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Gov. Gavin Newsom, worried about the threat of power shortages from climate-fueled heat waves, wildfires and drought as the state transitions to renewable energy, has crafted something of a devil’s bargain. To ensure California can keep the lights on during hot summer evenings when the power grid is at highest risk of outages, he wants to pump billions of public dollars into fossil fuel infrastructure.
A strategic electricity reliability reserve, included in Newsom's May budget proposal, would spend billions of dollars over the next five years to put in place enough generating capacity to produce up to 5,000 megawatts of electricity in times of high demand. But it relies mostly on extending the life of gas-fueled plants along the Southern California coast that are scheduled to retire in the next few years. Some of the money, to be administered by the Department of Water Resources, would also pay for new industrial-sized natural gas generators that could be fired up when needed among other projects aimed at girding the state against blackouts.
Doing more to prevent power outages is an urgent and worthwhile project. Not only does losing power during heat waves place people in danger, it would be a black eye on California’s climate agenda, eroding public confidence during a crucial transition from a largely fossil-fueled grid to one dominated by renewable energy. But the governor's solution leans far too heavily on the same polluting facilities that we should be retiring as quickly as possible to prevent a disastrous overheating of the planet.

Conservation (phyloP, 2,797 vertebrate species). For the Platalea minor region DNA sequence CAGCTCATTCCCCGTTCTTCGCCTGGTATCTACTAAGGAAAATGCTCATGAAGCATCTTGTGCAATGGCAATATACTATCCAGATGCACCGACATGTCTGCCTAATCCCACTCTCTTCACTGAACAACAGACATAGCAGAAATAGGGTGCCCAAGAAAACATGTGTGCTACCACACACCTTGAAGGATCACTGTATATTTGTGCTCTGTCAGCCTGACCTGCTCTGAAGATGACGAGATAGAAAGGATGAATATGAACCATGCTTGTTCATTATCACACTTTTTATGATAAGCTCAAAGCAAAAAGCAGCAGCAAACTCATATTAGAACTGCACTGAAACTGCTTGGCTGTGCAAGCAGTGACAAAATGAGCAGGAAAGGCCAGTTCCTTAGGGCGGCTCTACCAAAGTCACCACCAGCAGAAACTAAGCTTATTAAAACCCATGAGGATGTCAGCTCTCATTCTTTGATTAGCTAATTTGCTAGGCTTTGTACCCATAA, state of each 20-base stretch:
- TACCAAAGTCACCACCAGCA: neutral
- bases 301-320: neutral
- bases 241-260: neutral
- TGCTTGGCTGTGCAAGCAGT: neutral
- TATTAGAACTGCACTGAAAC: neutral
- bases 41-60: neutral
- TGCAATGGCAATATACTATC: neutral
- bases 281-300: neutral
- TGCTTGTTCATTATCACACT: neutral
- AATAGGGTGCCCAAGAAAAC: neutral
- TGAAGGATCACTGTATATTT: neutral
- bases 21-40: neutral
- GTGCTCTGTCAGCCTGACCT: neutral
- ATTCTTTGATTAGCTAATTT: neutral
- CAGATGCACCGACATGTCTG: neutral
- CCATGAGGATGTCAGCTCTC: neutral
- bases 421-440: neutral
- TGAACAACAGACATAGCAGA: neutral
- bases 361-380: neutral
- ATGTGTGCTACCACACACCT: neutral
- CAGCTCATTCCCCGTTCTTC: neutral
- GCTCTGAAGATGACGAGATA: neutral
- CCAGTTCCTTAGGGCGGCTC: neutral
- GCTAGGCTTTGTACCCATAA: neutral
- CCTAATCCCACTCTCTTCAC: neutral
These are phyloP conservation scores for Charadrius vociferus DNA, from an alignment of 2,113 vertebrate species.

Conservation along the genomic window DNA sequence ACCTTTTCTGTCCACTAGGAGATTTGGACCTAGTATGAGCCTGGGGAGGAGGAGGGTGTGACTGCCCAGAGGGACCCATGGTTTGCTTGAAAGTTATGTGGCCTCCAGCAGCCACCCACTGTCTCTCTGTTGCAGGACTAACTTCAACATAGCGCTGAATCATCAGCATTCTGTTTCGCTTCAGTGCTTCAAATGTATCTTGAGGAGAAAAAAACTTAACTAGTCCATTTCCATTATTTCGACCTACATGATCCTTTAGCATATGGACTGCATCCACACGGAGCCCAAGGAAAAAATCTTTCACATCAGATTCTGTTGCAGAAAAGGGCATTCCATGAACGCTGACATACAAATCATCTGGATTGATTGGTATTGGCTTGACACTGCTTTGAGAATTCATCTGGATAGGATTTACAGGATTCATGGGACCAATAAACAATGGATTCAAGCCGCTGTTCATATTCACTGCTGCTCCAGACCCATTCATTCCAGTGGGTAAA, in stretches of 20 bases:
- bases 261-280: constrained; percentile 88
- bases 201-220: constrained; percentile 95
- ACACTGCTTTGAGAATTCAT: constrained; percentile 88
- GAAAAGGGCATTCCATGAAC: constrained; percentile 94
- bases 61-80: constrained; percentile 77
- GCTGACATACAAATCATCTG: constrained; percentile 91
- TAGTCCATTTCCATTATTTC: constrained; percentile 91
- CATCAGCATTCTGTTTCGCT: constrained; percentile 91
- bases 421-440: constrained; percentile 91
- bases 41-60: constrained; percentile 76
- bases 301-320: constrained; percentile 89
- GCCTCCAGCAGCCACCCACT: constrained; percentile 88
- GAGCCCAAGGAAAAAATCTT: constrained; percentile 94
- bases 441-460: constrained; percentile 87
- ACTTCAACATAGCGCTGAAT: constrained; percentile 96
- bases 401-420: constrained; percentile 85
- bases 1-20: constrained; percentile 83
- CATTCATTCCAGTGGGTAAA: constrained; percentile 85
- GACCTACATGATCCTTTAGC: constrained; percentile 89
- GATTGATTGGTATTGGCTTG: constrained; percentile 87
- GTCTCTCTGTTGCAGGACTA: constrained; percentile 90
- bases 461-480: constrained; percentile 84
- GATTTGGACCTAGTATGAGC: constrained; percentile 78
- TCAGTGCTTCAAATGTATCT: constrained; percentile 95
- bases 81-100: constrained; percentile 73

Newsom's administration is pushing the generating reserve to address concerns that extreme heat, wildfires and other stressors, when combined, could result in more demand than supply during hot summer months, particularly in the early evening hours in August and September. Officials point to the intense heat wave in August 2020 that led to the state's first rolling blackouts in nearly two decades and the Bootleg fire in Oregon that in July 2021 knocked out transmission lines that send electricity from the Pacific Northwest into California.
Drought has only added to the uncertainty by reducing the availability of hydroelectric power, as have supply-chain shortages and delays in the construction of renewable energy and battery storage projects. These overlapping conditions, the Newsom administration warns, could cause energy shortfalls over the next few summers when the state’s solar power generation drops off at night but high demand for air conditioning persists.
Newsom administration officials said the reserve of mostly fossil-fuel energy would be temporary insurance to keep the lights on while the state brings more clean energy and storage online over the next five years. They argue this plan will protect against outages without derailing California’s progress toward getting 100% of its electricity from renewable and zero-carbon sources by 2045.